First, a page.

Blossom Chukwujekwu stars in the lead role as Eric, aka “the Chairman,” the film’s unassuming criminal mastermind. There’s something eerie, in a good way, about how The Trade highlights the vulnerability of the people who turn out to be his victims…
By Vivian Nneka Nwajiaku
After Brotherhood, and with Jade Osiberu’s Amazon streaming deal, the expectation was that it would be a while before the Isoken director’s next big screen outing. And yet, only a few months after, Osiberu returned with The Trade, a remarkable, yet barely advertised feature inspired by the true story of a notorious kidnapper who reigned supreme for about a decade in Southern Nigeria, and the police officers desperate to catch him.
When I got the chance to see The Trade during its theatrical run, I was so taken by its attentiveness and its commitment to its theme that it felt almost flawless on first watch. On second watch, with its arrival on Prime Video to very little fanfare, there’s more room for closer inspection. And while there are a few hiccups here and there — like the technical challenges with sound and the abandonment of a couple of subplots — The Trade is still a very good movie. I might even be so bold as to call it the best thing Nollywood has offered its local audience in this first quarter of 2023. Now, it might not have the most interesting title, and it might share that uninteresting title with a foreign film and a foreign series with somewhat similar premises, but Osiberu’s film (The Trade) is an intriguing and thrilling take on organised kidnapping in Nigeria. And without sensationalism or exaggeration (except for the accents, but we’ll come back to that).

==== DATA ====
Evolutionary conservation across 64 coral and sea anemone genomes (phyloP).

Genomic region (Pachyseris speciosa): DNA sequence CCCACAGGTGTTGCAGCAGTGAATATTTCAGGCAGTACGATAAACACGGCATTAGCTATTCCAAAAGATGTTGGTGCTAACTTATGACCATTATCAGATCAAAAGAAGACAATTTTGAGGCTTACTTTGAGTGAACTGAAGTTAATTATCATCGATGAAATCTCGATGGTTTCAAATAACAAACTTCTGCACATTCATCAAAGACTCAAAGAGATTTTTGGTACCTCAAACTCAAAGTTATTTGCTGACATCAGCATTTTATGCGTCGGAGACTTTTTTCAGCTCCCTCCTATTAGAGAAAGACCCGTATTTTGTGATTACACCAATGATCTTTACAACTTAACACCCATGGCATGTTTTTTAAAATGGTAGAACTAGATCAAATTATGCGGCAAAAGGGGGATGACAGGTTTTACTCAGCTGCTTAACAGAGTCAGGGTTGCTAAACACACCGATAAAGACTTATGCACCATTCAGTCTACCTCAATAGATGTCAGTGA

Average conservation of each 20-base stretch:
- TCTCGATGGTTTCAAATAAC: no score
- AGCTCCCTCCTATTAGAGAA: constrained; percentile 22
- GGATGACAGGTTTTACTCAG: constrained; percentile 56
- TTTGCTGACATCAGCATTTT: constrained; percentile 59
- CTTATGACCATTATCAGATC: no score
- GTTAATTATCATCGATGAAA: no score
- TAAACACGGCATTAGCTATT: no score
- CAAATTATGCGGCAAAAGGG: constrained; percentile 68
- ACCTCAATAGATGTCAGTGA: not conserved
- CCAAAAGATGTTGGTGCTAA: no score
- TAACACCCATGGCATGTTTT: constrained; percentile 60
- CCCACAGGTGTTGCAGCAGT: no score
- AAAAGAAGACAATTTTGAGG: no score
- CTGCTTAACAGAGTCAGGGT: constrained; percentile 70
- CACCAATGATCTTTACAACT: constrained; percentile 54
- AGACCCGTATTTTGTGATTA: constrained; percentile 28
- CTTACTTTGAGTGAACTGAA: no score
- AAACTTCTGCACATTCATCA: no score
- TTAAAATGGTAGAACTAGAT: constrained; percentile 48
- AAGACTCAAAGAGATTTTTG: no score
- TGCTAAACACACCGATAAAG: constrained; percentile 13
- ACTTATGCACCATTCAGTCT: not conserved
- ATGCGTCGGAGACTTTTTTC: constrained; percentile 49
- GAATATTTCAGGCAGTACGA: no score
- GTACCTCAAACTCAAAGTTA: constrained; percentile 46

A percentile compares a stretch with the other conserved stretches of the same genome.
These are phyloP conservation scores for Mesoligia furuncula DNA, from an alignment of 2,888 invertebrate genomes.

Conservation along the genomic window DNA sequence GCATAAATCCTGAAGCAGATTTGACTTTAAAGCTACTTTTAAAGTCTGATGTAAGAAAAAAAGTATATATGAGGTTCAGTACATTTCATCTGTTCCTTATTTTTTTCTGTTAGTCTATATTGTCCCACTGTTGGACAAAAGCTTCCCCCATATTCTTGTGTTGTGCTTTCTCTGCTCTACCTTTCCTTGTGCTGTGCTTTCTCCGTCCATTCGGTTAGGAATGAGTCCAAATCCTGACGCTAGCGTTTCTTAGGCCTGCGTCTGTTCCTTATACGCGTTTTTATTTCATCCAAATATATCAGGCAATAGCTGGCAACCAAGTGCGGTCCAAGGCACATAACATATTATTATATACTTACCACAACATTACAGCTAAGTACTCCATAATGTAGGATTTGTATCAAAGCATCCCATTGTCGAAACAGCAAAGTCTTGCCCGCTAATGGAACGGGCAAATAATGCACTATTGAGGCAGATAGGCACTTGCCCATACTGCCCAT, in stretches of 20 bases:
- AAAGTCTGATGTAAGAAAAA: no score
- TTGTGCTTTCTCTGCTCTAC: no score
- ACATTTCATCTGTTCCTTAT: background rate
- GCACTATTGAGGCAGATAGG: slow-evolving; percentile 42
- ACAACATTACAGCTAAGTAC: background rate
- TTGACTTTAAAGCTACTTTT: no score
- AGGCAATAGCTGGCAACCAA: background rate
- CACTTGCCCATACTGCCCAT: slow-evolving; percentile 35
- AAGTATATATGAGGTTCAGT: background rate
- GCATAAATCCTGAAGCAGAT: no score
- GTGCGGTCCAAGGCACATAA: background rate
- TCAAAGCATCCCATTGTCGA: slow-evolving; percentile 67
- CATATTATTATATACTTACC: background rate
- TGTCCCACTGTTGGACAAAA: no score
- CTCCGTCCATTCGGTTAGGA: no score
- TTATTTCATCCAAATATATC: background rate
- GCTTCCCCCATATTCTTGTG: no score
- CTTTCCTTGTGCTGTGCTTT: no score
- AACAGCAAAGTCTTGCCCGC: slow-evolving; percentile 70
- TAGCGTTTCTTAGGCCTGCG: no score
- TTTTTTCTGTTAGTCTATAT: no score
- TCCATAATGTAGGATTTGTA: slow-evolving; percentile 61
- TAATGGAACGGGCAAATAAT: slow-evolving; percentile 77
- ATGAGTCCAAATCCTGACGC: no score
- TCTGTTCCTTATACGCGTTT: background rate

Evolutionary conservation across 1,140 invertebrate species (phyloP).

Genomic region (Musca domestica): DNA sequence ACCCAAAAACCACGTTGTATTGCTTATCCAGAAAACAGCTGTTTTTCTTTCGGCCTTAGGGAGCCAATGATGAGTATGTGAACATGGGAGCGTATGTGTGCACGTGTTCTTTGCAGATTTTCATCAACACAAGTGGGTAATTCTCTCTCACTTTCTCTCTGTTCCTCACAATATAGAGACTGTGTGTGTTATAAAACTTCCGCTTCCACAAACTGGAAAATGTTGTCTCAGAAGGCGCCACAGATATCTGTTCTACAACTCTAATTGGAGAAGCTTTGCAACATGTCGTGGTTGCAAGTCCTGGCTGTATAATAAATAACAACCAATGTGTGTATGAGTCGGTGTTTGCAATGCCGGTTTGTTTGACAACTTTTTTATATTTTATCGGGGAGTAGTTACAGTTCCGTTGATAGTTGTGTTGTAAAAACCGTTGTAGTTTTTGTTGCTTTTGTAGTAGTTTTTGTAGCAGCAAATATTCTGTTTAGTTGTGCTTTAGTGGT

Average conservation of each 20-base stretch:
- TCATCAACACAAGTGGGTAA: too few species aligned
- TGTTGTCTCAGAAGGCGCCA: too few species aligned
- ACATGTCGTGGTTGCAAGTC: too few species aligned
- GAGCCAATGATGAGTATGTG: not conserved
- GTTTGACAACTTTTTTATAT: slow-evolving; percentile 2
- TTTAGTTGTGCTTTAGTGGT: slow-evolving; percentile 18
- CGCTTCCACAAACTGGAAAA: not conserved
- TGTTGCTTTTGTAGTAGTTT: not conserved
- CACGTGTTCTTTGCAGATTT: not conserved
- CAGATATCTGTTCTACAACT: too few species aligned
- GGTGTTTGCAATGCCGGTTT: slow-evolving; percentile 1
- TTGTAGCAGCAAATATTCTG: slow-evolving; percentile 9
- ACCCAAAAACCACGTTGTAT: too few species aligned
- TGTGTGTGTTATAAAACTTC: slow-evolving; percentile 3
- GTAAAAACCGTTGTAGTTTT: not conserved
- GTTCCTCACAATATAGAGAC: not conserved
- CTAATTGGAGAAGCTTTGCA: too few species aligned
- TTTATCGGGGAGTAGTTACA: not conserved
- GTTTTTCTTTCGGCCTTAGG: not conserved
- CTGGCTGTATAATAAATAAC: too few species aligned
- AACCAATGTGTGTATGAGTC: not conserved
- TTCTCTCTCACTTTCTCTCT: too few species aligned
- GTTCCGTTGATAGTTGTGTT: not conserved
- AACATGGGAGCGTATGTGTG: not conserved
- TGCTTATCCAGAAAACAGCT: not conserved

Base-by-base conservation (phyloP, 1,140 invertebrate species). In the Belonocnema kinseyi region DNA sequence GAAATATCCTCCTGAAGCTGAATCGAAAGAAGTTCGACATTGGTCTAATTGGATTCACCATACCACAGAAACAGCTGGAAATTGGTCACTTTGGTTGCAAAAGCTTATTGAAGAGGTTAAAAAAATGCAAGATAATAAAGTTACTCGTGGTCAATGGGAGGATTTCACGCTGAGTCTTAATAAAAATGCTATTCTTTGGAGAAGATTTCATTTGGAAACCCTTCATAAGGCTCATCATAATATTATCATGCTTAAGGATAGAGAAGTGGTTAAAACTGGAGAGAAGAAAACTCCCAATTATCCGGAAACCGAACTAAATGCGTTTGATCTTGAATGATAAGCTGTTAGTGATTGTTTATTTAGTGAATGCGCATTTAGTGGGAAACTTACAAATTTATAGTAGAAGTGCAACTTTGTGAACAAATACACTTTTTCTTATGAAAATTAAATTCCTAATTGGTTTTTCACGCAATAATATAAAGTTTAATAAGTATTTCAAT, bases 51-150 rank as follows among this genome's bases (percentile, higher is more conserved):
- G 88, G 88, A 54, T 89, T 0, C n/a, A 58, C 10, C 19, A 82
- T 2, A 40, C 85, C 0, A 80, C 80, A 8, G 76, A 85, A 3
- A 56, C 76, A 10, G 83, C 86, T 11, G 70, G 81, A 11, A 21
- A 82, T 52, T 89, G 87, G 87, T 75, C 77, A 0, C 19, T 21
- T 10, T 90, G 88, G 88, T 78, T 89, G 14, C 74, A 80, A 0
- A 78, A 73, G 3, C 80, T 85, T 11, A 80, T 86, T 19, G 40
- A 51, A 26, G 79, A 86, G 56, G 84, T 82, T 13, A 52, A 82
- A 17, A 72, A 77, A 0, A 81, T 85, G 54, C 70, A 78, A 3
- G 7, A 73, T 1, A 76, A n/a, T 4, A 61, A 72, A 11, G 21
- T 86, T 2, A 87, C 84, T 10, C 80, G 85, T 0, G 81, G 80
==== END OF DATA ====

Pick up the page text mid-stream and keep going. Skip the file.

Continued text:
Written and directed by Osiberu, The Trade presents kidnapping as a business, very much as it has become in Nigerian society. In fact, the Igbo soundtrack that accompanies the film’s title card (“Bless the work of my hands” is the English translation) underscores the film’s portrayal of the subject matter, where kidnapping is not just a crime but an actual handwork, almost an art. Osiberu takes time to establish how the business is operated, how the kidnaps are orchestrated, and how the proceeds are laundered. In the process, it exposes the system that allows this crime to thrive as a trade, from bankers with too much access to customer’ financial and personal information, to underfunded law enforcement and corrupt police officers.
Blossom Chukwujekwu stars in the lead role as Eric, aka “the Chairman,” The Trade’s unassuming criminal mastermind. There’s something eerie, in a good way, about how The Trade highlights the vulnerability of the people who turn out to be his victims, and even the viewers’ own vulnerability in real life. Osiberu’s screenplay and direction situate Eric in the most mundane positions. He’s the man who’s eating banana by the roadside as you pick your child up from school. He’s the church member whose daughter sings in the choir. He’s in the car you pass by on your morning jogs. He’s dangerous, and he’s near you. But you have no way of knowing. Like him, Eric’s gang is comprised of mostly unassuming people, played by a cast that includes Gideon Okeke, Chimezie Imo, Kelechi Udegbe, Chiwetalu Agu, Chukwuemeka Kelvin, and Stan Nze.
An intelligent and calculative man, Eric handles his illicit profession with the utmost discretion. The very mention of his name sends shivers down the spines of other kidnappers. But very few know what he looks like. And even those who have seen him don’t know his real name or anything tangible about him. Chukwujekwu, whose last truly interesting role was a similarly dual-faced character in Okechukwu Oku’s Black Rose in 2018, puts in a particularly strong shift, opting for a generally non-threatening, albeit commanding portrayal of Eric. He’s the ordinary man you think nothing of because he looks more like “Mr Ibu” than a kidnapper and potential murderer. And unless you see his home (and his Mercedes G Wagon), which very few people get to see, you can never guess how wealthy he is.